by Bob Beranek
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Many of you may remember the parlor game called “telephone.” Someone starts a phrase and whispers it into the ear of an adjoining person who repeats the phrase to the next person and so on until the phrase reaches the last person in the room. The last individual then repeats what he heard and most of the time the phrase doesn’t resemble the original. The results can be pretty amusing.

I made a statement many years ago that has come back to me lately as a perfect example of that game. In the mid-1990s I gave a presentation at a seminar in which I stated “Of the installations I have examined in my career where the glass was previously replaced, I would say that 70 percent were done incorrectly in one way or another.” The purpose of the statement was to show the need for proper automotive glass training, as opposed to throwing a rookie on a truck with a veteran and hoping for the best. That statement I made two decades ago has been attributed to many other sources, misquoted and has grown to the level of viral so now it is common knowledge that “70 percent of the installations completed in the United States are completed unsafely.”

My original statement was preceded by the comment that this was my opinion and not a scientific fact or a proper survey. The only way to know definitively what percentages of installations are unsafe is by crash testing, which isn’t really practical. However, during that same seminar, a person in the back of the room, a representative for PPG Industries, said to the group, “I have seen installers installing glass for years and you are all wrong, it is more like 90 percent are improperly installed.” That observation drew many laughs and nods of agreement but, like my original comment, it was an estimation based on observations and not fact. I have observed, inspected and participated in thousands of installations during my career, mostly OE installed, but many installed previously by so-called “trained” technicians. Over the years, I do think the quality of installations has improved to a certain extent, but so has the demand for more expertise in the art. So is 70 percent an accurate percentage of failure?

I guess before we can discuss “incorrectly” installed parts we have to define “proper installation.”

Proper Installation: An automotive glass installation that restores the safe condition designed in the mounting of a glass part to the vehicle frame as defined by Federal Safety Standards, replicates the fit, performance and appearance of the OE product and its installation and restores the proper operation of all safety and value added features originally included when the vehicle was purchased.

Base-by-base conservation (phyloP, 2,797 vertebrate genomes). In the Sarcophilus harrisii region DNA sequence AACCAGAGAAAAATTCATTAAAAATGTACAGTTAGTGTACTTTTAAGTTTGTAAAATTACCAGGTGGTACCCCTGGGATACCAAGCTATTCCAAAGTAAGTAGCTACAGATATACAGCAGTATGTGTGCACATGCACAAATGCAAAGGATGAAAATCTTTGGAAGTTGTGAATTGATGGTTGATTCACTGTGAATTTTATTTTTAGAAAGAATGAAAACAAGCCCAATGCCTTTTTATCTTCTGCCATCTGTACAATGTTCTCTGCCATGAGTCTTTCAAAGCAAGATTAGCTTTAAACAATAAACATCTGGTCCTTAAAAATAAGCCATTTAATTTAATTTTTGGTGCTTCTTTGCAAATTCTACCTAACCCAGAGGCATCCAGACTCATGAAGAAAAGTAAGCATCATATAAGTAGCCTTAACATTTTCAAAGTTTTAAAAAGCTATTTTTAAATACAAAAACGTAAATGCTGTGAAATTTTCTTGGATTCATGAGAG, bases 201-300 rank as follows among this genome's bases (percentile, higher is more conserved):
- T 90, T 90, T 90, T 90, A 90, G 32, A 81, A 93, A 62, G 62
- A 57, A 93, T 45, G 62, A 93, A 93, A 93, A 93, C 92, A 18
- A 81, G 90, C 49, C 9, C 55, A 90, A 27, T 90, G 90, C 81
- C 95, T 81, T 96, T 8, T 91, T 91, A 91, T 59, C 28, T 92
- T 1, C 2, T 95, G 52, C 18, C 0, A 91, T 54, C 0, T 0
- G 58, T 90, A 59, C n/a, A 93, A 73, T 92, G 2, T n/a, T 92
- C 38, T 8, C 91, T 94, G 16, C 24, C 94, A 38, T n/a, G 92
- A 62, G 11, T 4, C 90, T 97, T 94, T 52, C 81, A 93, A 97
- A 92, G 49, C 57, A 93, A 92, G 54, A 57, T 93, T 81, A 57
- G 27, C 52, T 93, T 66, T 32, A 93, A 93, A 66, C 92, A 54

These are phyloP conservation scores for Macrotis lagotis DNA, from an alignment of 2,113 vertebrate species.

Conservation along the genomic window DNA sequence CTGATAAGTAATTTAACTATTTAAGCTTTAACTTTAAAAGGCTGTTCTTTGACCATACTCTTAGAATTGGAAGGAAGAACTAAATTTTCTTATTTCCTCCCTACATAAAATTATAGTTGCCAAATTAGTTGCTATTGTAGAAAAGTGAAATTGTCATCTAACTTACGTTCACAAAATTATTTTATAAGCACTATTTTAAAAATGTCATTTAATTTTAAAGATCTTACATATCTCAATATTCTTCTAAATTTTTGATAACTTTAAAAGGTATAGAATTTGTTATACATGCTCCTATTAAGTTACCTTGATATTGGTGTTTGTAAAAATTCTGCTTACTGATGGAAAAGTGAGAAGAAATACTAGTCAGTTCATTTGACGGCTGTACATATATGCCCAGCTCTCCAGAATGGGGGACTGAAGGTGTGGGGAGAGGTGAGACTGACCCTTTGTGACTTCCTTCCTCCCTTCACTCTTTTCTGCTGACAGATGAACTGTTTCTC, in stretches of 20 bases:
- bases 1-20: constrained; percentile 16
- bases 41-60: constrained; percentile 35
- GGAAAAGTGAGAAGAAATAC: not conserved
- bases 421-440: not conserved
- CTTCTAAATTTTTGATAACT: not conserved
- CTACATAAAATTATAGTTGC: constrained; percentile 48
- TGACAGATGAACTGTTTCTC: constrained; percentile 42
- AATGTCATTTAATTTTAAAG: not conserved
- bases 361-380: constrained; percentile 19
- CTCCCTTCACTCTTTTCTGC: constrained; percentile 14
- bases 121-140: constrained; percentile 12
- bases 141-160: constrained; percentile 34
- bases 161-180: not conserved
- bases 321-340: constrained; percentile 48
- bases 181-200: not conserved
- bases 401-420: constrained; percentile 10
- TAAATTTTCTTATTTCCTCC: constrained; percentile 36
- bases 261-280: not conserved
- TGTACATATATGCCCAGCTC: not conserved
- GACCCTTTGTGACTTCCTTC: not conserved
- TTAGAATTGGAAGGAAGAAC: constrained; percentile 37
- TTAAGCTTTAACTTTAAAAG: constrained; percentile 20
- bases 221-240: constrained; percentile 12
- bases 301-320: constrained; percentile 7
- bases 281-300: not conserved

That definition now allows us to determine a correct installation. Do I think that installations in general are incorrectly done 70 percent of the time? I don’t know, you tell me. Just keep in mind:

  • The complexities of proper adhesive use, cleaning, prepping, priming and proper application;
  • The need for contaminants to be controlled during installation;
  • Many installers, as reported by a glass distributor, use primerless, longest curing, cheapest product in all conditions and on mobile trucks;
  • There is a urethane being used on the coasts that are plain white tubes that say “urethane,” that’s it;
  • Many of the mobile trucks are one-man trucks without setting devices or helpers, are they properly setting every time?
  • Adhesive brand systems are often mixed incorrectly for the sake of cost or convenience;
  • There is adhesive failure by ARG companies and paint delamination on OEs;
  • Many installs are done with wipers up and cowl panels left on; and
  • Many windshields are still installed with round beads instead of the recommended triangular beads.

You tell me. How many of these things do you see and witness every day in prior installations? You may be lucky and live in an area where good installations are the norm, but think of the many installations nationwide and worldwide where the technicians don’t have a clue.